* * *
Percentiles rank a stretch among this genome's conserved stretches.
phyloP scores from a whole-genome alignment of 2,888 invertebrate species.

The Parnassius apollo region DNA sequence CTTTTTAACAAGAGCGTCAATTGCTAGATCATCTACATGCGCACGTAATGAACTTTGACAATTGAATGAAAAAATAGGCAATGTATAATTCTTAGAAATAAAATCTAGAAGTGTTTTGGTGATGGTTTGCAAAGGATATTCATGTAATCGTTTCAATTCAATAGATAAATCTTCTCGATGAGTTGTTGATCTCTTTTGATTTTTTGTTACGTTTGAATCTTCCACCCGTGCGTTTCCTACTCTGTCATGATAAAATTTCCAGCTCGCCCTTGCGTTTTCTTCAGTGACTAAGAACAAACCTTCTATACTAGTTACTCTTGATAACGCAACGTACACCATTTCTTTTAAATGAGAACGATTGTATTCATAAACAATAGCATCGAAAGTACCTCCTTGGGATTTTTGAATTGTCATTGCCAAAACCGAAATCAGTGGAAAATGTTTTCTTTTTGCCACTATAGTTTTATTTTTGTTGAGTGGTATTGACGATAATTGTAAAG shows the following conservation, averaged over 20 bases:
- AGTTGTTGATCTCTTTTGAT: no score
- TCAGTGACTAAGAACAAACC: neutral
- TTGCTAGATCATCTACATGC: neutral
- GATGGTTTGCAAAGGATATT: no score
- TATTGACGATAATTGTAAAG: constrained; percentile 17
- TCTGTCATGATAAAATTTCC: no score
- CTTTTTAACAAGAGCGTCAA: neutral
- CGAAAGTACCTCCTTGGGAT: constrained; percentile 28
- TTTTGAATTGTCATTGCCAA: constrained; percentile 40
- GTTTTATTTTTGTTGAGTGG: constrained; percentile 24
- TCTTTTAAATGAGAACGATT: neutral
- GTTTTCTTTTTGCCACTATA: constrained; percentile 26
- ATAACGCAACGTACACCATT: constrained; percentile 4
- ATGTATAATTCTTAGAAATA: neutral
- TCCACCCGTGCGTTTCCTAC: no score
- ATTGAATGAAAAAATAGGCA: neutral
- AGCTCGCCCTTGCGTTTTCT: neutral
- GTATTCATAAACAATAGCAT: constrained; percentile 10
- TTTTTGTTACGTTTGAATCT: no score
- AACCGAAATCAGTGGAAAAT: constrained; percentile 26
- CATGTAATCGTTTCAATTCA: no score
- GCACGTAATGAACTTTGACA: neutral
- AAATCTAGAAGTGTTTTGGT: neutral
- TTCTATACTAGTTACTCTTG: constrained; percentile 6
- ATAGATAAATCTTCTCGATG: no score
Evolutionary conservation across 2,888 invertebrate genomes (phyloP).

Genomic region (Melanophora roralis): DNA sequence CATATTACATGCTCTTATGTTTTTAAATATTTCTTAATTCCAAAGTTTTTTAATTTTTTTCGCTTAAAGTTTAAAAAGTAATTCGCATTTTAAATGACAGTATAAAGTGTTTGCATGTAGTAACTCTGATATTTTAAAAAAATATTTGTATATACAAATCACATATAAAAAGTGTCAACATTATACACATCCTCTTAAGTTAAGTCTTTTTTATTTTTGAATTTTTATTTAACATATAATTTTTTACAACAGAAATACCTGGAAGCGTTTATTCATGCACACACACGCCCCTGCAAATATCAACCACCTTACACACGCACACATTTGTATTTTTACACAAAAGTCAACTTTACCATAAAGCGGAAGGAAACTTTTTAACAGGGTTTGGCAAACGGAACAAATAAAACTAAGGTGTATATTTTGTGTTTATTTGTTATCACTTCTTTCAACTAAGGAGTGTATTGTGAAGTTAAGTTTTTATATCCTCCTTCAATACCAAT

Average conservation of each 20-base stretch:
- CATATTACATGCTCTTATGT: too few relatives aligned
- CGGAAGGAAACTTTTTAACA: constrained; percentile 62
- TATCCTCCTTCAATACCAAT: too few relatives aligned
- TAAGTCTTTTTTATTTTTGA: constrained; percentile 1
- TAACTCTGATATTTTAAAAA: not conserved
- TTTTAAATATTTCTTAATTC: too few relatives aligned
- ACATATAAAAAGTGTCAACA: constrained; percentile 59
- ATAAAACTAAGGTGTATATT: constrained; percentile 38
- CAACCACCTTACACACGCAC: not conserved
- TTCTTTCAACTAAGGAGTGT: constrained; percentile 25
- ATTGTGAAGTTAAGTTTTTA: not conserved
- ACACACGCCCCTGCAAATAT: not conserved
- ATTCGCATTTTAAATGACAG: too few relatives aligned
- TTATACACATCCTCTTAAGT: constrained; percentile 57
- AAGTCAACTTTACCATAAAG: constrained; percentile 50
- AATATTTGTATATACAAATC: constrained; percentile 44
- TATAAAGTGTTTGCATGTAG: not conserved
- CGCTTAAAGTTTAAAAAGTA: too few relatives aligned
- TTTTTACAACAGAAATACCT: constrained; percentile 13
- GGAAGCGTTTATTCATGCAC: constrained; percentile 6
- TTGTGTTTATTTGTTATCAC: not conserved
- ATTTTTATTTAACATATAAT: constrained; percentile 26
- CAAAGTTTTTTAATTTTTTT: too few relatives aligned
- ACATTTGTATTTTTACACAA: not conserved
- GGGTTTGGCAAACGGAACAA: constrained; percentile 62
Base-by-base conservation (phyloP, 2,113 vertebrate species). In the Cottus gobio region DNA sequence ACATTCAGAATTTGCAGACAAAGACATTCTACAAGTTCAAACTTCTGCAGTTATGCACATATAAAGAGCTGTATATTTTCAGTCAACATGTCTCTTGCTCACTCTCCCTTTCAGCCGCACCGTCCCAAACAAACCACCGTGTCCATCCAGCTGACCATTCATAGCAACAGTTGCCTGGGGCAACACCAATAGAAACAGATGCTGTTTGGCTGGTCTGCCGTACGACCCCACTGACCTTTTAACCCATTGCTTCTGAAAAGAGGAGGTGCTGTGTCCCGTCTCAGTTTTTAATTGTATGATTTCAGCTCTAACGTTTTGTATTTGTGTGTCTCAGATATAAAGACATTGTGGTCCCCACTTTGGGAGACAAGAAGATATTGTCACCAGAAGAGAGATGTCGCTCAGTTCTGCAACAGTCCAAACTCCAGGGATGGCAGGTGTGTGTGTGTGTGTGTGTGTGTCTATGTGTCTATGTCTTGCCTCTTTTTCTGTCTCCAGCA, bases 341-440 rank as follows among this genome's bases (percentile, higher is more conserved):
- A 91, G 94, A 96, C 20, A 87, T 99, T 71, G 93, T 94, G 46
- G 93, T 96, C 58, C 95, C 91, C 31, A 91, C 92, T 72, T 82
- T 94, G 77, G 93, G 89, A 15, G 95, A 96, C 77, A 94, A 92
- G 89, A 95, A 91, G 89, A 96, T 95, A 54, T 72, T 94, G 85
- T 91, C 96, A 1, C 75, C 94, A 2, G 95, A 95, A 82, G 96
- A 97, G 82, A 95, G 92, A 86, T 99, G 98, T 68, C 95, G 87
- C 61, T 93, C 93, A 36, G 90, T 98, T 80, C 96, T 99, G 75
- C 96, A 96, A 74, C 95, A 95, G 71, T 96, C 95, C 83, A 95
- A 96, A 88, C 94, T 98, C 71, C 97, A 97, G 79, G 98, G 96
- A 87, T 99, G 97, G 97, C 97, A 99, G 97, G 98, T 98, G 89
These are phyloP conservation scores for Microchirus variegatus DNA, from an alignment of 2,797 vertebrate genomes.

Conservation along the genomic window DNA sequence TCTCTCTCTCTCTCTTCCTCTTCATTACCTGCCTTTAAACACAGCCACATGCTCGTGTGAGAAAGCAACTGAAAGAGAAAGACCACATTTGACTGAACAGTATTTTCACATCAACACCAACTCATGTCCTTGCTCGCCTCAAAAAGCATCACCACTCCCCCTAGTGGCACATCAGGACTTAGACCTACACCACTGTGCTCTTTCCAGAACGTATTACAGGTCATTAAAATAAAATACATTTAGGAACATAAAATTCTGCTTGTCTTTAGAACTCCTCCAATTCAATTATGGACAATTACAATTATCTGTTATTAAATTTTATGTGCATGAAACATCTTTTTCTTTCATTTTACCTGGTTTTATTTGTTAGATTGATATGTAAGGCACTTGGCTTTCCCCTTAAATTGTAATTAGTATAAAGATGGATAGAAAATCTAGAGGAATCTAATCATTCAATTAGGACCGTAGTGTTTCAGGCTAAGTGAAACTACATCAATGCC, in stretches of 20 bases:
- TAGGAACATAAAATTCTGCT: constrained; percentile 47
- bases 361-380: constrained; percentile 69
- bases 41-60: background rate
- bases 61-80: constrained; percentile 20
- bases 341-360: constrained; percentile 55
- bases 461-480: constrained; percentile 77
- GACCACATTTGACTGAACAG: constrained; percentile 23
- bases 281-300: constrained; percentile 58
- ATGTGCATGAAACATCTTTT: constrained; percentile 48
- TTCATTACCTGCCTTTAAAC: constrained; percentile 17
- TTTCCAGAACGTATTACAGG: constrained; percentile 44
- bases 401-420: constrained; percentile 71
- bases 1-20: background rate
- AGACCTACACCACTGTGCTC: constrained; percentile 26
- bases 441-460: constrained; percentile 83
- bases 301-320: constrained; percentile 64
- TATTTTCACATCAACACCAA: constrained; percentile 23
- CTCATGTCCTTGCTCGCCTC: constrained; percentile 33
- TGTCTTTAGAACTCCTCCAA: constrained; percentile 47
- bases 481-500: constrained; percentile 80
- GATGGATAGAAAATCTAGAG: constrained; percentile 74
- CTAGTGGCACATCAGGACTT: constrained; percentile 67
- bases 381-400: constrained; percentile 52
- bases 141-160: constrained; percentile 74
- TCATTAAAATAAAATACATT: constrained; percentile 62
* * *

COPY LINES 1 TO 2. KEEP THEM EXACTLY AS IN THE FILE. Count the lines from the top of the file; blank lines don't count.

Percentiles rank a stretch among this genome's conserved stretches.
phyloP scores from a whole-genome alignment of 2,888 invertebrate species.